Direct nose-brain transport of benzoylecgonine following intranasal administration in rats

H. H. Sherry Chow, Nathan Anavy, Angelica Villalobos

Research output: Contribution to journalArticle

51 Scopus citations

Abstract

In our previous research, cocaine applied intranasally in rats diffused or was transported directly from the nasal cavity to the brain. However, the direct nose-brain cocaine transport only contributes to an initial increase in the relative cocaine brain exposure. In this study, we have determined the nose-brain transport of a polar metabolite of cocaine, benzoylecgonine, to help understand factors affecting drug transport via this novel pathway. The nasal cavity of male Sprague-Dawley rats was isolated to prevent drainage of nasally applied dosing solution to non-nasal regions. Benzoylecgonine was then administered, either by intranasal administration or by intravenous (iv) injection. At different times postdose, blood and tissues from different regions of the brain were collected from groups of rats (n = 4 for each collection time) and benzoylecgonine concentrations in these samples were analyzed by high-performance liquid chromatography. Benzoylecgonine concentrations in plasma were at maximal levels immediately after iv dosing and declined as a function of time. Following intranasal administration, benzoylecgonine concentrations in plasma reached maximal levels between 15 and 30 min after dosing and declined as a function of time. To allow comparison of brain benzoylecgonine content after iv and intranasal administration, brain benzoylecgonine contents were normalized by plasma benzoylecgonine concentrations. The ratios of the area under the benzoylecgonine concentration-time curve (AUC) between the olfactory bulb and plasma following intranasal administration were 10-100 times higher than those obtained after iv dosing. The olfactory tract-to-plasma benzoylecgonine AUC ratios after intranasal administration were significantly higher than those after iv dosing up to 120 min following dosing. The brain tissue-to-plasma AUC ratios in cerebellum, brain stem, and cerebral cortex after intranasal administration were significantly higher than the corresponding ratios after iv administration up to 30 min following dosing. We conclude than nasally administered benzoylecgonine was transported directly from the nasal cavity to the brain and that the significant increase in brain levels was sustained for a prolonged period of time. Factors contributing to the observed differences in the nose-brain transport of cocaine and benzoylecgonine are discussed.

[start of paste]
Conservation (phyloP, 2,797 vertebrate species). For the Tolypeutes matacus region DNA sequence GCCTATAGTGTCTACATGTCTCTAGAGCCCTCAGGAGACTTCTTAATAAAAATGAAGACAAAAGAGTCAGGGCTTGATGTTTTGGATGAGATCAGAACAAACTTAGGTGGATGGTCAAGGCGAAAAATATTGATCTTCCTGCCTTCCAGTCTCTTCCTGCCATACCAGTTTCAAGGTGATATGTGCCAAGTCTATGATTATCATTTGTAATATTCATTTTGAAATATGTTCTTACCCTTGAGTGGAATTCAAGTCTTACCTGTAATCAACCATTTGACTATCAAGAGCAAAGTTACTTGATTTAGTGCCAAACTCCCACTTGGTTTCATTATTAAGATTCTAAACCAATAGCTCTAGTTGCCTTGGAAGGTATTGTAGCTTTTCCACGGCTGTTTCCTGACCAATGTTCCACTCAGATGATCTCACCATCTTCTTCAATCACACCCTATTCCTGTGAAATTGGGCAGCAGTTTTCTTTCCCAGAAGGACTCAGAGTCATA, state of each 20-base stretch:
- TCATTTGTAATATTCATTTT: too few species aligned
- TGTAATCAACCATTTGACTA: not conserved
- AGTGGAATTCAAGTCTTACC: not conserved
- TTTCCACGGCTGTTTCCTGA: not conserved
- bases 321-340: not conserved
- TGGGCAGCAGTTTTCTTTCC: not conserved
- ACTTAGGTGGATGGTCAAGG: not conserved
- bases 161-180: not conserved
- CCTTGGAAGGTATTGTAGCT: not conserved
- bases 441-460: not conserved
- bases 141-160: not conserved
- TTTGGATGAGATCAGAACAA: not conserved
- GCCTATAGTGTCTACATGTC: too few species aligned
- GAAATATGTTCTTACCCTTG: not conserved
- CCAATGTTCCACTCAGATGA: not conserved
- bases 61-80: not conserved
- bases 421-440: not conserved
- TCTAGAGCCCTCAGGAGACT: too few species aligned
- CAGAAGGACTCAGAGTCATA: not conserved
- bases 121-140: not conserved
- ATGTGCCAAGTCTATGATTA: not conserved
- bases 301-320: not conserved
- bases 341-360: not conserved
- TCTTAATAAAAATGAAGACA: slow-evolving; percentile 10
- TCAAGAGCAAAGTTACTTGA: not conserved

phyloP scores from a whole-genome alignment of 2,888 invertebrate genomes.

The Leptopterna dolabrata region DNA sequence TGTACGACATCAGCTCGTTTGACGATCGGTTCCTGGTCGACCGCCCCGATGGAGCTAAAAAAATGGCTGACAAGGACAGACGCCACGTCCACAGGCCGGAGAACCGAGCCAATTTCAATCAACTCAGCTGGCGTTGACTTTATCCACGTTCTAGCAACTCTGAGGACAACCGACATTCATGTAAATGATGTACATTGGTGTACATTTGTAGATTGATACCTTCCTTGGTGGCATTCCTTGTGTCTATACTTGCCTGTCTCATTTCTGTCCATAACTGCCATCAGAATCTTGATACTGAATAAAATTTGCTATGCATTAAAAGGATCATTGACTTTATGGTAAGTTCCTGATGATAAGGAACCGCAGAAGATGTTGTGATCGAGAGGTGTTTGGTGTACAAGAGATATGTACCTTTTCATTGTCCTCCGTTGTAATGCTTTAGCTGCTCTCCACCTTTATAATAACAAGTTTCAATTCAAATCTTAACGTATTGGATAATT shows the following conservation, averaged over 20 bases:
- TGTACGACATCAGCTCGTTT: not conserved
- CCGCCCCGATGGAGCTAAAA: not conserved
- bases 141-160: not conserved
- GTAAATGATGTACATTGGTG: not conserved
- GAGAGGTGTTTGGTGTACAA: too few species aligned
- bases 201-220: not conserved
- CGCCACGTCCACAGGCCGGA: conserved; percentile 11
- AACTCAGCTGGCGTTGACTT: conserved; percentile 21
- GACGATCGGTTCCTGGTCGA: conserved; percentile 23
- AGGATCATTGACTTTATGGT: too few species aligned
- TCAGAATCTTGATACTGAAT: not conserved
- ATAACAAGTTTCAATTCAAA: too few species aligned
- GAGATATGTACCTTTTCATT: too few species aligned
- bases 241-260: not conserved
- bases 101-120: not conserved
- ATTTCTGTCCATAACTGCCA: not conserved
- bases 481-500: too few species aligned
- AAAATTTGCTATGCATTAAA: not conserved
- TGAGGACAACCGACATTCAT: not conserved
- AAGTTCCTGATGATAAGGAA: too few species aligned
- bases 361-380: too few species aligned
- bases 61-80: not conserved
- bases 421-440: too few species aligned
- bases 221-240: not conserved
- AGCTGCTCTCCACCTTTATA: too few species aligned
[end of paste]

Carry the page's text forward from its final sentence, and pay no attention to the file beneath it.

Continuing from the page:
Original languageEnglish (US)
Pages (from-to)1729-1735
Number of pages7
JournalJournal of pharmaceutical sciences
Volume90
Issue number11
DOIs
StatePublished - Jan 1 2001

Keywords

  • Benzoylecgonine
  • Cocaine
  • Intranasal dosing
  • Nose-brain transport

ASJC Scopus subject areas

  • Pharmaceutical Science

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